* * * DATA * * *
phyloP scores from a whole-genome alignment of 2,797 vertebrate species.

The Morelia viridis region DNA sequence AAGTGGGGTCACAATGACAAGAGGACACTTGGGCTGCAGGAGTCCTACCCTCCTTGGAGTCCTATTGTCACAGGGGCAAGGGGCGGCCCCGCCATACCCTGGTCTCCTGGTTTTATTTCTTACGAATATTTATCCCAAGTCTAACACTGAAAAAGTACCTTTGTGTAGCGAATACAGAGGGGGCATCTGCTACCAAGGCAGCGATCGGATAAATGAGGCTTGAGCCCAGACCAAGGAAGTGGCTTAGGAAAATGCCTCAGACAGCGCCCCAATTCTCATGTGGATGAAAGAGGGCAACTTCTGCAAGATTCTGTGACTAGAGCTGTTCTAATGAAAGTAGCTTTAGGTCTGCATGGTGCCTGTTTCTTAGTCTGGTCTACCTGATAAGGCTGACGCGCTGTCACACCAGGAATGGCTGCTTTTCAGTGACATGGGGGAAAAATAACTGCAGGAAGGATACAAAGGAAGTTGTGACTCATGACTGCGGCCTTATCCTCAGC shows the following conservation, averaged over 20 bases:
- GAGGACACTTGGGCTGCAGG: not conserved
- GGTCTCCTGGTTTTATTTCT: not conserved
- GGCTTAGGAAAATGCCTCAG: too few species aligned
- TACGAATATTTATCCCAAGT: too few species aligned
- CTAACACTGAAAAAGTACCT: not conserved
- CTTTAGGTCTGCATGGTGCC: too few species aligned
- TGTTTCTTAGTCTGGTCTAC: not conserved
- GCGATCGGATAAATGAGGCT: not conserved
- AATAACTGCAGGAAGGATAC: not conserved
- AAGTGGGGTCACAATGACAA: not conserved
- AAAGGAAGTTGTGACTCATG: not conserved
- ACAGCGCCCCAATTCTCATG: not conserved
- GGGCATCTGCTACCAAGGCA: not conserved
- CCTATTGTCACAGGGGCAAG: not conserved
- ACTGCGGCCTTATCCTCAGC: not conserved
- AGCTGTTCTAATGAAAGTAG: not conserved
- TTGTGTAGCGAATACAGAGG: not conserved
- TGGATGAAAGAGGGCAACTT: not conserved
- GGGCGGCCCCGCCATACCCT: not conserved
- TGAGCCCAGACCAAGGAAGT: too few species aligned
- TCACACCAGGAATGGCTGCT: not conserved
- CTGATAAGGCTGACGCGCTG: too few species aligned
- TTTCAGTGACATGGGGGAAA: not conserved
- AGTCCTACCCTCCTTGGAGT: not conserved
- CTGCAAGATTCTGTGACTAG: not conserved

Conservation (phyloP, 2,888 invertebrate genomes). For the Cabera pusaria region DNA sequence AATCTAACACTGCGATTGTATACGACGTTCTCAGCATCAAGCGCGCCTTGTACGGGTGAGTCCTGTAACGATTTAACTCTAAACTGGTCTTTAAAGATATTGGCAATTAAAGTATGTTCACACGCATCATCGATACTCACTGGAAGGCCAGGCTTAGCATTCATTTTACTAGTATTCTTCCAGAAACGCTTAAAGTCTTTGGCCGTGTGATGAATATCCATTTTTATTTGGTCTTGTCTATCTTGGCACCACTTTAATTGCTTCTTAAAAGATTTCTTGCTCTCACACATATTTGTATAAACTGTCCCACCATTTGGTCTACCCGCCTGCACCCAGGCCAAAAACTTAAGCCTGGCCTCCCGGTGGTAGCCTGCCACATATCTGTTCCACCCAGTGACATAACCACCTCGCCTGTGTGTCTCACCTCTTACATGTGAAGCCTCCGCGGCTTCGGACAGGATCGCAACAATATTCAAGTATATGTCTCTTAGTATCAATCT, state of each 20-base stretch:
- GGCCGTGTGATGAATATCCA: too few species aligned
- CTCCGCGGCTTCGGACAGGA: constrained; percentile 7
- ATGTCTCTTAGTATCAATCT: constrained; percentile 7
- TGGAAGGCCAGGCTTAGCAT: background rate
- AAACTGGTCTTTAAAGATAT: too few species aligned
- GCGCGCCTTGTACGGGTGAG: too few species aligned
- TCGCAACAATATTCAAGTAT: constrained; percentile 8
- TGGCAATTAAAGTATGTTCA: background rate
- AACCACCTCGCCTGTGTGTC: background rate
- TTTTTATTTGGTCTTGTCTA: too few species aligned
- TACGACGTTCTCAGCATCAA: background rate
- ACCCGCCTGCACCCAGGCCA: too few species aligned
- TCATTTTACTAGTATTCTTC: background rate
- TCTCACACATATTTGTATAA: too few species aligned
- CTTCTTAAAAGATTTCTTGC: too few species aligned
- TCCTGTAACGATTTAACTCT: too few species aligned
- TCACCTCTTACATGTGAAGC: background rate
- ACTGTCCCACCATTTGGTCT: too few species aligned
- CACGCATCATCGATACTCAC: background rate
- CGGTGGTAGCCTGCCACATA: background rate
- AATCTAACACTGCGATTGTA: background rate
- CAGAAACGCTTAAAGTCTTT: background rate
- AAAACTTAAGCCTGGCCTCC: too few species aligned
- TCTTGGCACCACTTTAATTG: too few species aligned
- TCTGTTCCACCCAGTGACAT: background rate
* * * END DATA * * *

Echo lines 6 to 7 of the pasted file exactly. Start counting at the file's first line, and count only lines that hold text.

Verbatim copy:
- TACGAATATTTATCCCAAGT: too few species aligned
- CTAACACTGAAAAAGTACCT: not conserved